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Washington Post Suggests That District of Columbia Primaries Should Use Instant Runoff Voting

The Washington Post has this editorial, suggesting that the District of Columbia should use Instant Runoff Voting in partisan primaries. Thanks to Rick Hasen for the link.

4 Responses

  1. The solution for solving fair elections is simple. But IRV is not it because when the Rs learn that the Ds will always win they’ll retaliate with a different plan and it will go back and forth in much the same way that creates a two-party system.

    Meanwhile, the third parties and independents will try law suits, a la Ralph Nader, because they don’t know how proportional representation really works.

    Are you tired of the back and forth nature of plurality elections in single winner districts? Try pure proportional representation (PR)!

    The 9th USA Parliament has been using it for 19 consecutive years and it works great! Why do you THINK they called it Google 16 years ago? Google wants the juice, but they never got it. The 9th USA Parliament has the juice!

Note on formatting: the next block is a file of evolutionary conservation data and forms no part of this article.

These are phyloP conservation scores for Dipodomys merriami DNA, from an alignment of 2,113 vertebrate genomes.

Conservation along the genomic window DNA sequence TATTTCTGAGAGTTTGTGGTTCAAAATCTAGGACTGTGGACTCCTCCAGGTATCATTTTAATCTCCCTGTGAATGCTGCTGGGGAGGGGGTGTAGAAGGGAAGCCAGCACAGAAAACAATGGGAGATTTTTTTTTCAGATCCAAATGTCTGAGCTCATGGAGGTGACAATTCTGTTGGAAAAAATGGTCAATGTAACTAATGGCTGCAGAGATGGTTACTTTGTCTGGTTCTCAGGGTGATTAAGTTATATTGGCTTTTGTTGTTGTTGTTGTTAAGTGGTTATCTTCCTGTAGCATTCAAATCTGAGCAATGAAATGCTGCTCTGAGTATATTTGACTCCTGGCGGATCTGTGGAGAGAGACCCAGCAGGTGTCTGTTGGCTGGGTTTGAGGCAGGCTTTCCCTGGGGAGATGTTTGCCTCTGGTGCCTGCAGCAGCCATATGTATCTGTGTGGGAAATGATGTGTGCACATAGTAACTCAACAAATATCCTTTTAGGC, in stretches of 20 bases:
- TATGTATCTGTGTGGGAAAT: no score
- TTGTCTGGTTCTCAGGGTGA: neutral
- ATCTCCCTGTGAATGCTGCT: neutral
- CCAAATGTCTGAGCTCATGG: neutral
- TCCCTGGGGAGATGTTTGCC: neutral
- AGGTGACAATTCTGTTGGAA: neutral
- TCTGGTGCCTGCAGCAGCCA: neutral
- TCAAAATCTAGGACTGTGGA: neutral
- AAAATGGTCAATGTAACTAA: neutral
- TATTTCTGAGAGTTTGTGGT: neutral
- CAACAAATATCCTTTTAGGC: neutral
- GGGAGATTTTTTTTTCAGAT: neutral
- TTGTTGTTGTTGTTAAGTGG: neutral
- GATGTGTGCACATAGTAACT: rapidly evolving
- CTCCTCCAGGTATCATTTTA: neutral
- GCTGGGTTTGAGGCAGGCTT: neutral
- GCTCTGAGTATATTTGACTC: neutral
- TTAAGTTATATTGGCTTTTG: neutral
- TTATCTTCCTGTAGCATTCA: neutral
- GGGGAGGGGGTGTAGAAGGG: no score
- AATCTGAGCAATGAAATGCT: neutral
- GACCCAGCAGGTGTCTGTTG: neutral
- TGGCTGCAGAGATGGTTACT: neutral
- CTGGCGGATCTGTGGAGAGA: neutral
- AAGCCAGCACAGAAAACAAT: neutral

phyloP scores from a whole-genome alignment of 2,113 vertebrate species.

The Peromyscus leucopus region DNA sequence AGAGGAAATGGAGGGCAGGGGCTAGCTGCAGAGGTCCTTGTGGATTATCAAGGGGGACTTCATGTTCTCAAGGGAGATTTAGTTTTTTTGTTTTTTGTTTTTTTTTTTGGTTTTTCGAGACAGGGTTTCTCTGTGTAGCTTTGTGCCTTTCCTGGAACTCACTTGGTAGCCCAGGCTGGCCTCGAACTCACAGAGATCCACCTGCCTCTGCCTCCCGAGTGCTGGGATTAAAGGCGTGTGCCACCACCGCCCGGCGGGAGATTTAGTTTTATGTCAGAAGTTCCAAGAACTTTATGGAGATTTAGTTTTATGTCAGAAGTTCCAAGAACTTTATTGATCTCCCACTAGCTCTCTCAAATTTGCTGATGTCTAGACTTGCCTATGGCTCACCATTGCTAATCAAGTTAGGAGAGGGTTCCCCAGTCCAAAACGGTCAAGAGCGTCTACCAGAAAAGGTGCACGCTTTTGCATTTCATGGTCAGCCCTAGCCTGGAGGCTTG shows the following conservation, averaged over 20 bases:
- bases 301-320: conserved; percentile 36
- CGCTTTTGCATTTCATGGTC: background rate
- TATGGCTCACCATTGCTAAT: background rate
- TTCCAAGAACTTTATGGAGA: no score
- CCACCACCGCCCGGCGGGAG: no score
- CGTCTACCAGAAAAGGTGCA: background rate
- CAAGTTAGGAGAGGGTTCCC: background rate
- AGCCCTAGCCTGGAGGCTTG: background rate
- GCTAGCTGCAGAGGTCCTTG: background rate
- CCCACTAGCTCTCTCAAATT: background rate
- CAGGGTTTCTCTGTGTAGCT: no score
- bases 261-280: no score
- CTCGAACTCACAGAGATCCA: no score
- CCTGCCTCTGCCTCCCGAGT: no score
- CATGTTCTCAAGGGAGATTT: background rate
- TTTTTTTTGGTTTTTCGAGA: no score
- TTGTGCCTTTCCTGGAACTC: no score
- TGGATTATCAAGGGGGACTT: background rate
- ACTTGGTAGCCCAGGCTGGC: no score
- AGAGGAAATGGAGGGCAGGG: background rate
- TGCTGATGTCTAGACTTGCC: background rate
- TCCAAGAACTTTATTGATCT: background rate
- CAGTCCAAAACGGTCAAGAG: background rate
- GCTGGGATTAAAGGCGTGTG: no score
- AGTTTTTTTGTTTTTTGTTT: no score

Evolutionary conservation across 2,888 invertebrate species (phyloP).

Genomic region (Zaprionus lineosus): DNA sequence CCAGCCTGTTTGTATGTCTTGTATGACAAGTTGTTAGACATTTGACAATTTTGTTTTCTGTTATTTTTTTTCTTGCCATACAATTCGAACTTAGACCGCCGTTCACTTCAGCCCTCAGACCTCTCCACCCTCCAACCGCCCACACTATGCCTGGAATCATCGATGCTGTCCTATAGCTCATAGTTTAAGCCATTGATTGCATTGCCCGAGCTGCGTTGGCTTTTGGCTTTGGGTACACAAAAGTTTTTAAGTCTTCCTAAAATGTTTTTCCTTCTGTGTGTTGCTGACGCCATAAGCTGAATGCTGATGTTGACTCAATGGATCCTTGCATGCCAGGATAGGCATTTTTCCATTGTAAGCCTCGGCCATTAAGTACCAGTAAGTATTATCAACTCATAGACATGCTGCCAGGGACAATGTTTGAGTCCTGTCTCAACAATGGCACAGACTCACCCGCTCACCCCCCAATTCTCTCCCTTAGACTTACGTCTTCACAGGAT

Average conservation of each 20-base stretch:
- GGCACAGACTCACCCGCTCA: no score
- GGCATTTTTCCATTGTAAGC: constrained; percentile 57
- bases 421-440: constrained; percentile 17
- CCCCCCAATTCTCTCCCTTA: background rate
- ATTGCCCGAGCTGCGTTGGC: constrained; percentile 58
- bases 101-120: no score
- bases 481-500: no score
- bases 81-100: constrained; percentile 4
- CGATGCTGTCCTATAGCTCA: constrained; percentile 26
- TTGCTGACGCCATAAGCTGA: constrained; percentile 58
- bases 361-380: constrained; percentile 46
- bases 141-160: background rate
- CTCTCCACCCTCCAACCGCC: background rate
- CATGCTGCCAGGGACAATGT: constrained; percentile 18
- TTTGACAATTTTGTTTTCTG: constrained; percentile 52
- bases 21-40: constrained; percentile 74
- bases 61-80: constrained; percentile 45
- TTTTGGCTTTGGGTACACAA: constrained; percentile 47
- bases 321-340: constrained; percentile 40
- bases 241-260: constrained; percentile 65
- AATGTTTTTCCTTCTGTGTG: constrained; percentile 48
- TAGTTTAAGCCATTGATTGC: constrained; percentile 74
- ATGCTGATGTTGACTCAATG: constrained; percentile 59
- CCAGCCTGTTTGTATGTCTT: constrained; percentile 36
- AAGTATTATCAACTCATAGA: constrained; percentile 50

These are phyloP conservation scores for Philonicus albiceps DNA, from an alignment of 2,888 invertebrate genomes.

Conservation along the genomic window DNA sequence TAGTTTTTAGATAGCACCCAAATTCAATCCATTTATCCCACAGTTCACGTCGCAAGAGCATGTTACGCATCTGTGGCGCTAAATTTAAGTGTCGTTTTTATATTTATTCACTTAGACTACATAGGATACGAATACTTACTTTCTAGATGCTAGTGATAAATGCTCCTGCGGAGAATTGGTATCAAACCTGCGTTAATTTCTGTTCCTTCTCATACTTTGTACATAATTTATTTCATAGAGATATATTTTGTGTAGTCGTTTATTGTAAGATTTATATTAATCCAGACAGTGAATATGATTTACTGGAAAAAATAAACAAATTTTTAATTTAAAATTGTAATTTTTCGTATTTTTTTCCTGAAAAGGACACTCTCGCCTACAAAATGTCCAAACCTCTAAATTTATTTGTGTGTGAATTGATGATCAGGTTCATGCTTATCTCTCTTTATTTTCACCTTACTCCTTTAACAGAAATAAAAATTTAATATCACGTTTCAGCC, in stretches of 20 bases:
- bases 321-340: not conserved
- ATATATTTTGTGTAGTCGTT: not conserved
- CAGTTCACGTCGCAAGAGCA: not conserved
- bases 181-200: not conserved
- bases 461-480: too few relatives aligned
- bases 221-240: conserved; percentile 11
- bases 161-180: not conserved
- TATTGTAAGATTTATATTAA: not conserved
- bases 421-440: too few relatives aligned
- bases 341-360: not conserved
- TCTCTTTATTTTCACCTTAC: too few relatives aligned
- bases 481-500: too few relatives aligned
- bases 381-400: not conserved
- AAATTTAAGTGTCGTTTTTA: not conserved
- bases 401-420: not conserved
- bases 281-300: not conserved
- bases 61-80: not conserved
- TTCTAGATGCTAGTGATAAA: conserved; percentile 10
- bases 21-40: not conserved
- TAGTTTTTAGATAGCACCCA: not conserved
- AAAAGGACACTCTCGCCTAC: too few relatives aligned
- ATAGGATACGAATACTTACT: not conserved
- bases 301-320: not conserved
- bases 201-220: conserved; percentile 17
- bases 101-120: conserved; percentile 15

http://www.usparliament.org

  2. Richard Winger

    The bill concerns party primaries.

    • All elections that use IRV will render the participants dysfunctional and unable to unite Richard. The mathematics of IRV will attract single-winner district power-grabbers and egomaniacs who are not interested in coordinating as a team. IRV will attract and empower people who promote the concept that they alone are better than everyone else instead of team unity and team psychology.

      Only through the Hagnebach-Biscoff method, Sainte-Lague parliament seat distribution system, ranked choice voting (RCV) in multi-winner districts will you find team psychology and accountability with torque.

      By electing names in multi-winner districts, including executives as a team who are subject to a 365-day a year vote of confidence, can you ever find the perfect election system that encourages, teamwork, conciliation, accountability and guaranteed voter satisfaction levels of up to 100%.

      All elections can and should use this without any exceptions. By supporting any other alternative you’re assuring the defeat of the correct method, prolonging conflict and dysfunction.

      • Just look at SF, where the city is divided into eleven single-winner districts, where the Ds are assured of victory in every election.

        Now apply that to political parties and you’ll see that the biggest majority will always win disproportionately more times in IRV, and smaller independent factions or dissenters will be completely stripped of any voice in that political party.

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